Veterans Day Eve provided a chance to both celebrate American freedom and to honor the men and women who kept America free—such was the occasion Friday at Williams Memorial United Methodist Church.
Dozens of red, white and blue decorations and free souvenirs dotted tables inside the church's gym, which awaited 200 to 300 local and area veterans and their spouses at the 18th annual Salute to Veterans Reception.
Unlike years past, this year's reception had a notable historical flavor to it when Texarkana Gazette Editor Les Minor spoke about what he learned about his hometown of Emporia, Kan., in terms of it being the place where Armistice Day became known as Veterans Day in 1954.
Minor explained that 35 years after Nov. 11, 1918, which marked the end of World War I, became known as Armistice Day, one of the city's shoemakers urged his congressman to introduce federal legislation aimed renaming the day. The idea caught on, and President Dwight Eisenhower eventually signed the bill into law Oct. 8, 1954.
Minor went on to relate how he found out that his grandfather, Nelson Minor, an athlete, joined the Army, but rather than go overseas, he received deployment stateside to help bury the many people who were dying of a worldwide flu epidemic at that time.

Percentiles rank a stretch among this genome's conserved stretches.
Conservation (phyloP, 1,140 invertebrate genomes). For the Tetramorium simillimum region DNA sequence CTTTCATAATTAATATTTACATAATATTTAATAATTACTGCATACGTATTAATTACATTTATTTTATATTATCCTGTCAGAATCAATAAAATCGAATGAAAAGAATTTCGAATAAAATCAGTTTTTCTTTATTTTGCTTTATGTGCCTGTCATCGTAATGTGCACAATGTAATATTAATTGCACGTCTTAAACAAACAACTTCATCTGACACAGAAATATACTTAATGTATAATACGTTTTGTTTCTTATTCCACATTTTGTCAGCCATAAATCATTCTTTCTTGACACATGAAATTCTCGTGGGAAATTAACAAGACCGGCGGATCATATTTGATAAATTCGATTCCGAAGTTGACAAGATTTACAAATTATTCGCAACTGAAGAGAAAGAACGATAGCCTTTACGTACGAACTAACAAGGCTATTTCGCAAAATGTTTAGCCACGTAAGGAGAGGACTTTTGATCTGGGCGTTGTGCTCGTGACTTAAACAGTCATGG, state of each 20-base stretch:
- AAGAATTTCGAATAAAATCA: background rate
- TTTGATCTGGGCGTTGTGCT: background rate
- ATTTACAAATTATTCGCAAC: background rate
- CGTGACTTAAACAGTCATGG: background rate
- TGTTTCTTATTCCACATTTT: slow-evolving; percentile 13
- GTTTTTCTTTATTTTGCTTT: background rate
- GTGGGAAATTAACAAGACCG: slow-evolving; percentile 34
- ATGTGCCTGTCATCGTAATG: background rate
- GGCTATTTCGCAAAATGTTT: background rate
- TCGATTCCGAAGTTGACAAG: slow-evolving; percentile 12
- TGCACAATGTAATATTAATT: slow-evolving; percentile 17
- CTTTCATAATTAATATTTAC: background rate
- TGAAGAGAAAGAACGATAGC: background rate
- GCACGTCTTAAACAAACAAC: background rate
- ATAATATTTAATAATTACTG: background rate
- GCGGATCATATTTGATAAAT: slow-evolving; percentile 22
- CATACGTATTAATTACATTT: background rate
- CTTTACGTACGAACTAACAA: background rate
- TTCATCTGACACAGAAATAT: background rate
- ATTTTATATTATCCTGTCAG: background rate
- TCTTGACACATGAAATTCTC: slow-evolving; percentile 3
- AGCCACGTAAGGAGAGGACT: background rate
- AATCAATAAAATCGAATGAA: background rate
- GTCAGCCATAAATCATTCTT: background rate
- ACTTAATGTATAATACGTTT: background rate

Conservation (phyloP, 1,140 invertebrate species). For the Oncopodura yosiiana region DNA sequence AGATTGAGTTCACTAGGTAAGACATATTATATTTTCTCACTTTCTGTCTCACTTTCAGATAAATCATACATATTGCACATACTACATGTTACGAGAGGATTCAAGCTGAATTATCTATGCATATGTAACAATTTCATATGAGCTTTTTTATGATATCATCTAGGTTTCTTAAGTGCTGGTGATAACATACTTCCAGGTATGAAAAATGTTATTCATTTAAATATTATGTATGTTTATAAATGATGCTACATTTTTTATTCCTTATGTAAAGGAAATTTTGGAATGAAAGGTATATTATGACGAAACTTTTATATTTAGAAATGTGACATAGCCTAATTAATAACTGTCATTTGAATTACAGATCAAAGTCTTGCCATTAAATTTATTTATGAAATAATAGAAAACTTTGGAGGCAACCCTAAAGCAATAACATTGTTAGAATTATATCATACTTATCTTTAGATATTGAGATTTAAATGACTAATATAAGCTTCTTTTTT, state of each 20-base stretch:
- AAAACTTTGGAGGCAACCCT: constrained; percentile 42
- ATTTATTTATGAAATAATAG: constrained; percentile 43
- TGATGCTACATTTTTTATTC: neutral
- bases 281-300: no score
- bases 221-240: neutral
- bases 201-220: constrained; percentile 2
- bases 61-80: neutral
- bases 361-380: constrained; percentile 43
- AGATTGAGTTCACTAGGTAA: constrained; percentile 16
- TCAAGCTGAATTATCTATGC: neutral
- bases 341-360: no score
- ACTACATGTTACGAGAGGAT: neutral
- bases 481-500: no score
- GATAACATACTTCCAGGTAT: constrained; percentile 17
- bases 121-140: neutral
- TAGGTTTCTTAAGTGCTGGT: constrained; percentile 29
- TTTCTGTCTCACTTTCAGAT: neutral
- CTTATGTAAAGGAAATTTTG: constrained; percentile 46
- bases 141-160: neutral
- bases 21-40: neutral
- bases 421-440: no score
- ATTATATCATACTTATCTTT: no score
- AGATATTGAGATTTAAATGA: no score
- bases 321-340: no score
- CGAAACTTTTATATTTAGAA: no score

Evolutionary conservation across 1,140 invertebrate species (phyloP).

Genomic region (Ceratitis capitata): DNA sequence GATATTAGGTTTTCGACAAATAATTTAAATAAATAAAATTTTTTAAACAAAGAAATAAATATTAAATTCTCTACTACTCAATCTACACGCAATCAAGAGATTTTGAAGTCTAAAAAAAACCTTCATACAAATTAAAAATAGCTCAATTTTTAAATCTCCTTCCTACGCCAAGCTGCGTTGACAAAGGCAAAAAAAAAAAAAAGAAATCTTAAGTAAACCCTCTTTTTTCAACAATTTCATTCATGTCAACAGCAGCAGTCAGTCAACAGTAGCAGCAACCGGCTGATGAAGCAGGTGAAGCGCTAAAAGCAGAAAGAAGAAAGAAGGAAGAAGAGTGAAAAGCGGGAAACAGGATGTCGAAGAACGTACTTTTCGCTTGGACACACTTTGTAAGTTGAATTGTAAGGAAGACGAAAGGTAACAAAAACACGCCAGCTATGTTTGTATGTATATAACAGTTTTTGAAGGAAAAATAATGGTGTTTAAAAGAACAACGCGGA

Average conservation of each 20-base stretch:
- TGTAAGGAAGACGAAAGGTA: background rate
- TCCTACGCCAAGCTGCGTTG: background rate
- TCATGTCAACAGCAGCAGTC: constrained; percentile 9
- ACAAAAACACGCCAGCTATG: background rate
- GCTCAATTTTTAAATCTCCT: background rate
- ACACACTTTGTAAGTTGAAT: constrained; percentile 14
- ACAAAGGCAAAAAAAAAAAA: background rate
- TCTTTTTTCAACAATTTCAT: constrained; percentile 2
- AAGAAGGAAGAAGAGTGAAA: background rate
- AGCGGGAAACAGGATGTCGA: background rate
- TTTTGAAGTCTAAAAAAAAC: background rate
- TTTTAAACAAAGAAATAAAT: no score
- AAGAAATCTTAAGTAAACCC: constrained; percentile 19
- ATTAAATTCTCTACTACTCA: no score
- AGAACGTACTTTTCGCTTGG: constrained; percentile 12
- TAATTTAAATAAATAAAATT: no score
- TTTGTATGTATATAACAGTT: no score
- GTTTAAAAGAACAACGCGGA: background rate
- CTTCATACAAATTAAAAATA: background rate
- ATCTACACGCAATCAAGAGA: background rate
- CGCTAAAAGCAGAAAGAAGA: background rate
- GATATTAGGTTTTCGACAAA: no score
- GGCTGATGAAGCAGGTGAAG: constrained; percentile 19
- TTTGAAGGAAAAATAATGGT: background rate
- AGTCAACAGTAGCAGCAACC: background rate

Following the presentation, veterans belonging to each branch of military service got the chance to stand as the theme song of each branch of service was played.
As in years past, different categories of veterans were recognized not only for the war they fought in but also their historical location of note. These included Pearl Harbor veteran Jessie Linam and Pearl Harbor veteran Walter Moore, who turned 104 years old Friday.
Besides taking in the presentation and the service recognitions, the veterans took the chance to mingle and talk about old times.
Gerald Gomer, an Army veteran of the Persian Gulf War of 1991, said that as he served with the U.S. 3rd Armored Cavalry Regiment. He remembers both the sand and the wide difference in temperatures that both day and night brought to the desert.
"I was actually hot when we first got deployed over there, but war actually happened in the winter so it wasn't too bad," he said.
Army veteran James Shanette said that although he served stateside at at Fort Polk, La., during the Vietnam War, the Louisiana territory he had to traverse during basic training seemed wet and as tropical as Vietnam itself.
"We had to go through the swamps and the snakes and the mosquitoes, but I came through it all right," he said. "I was blessed."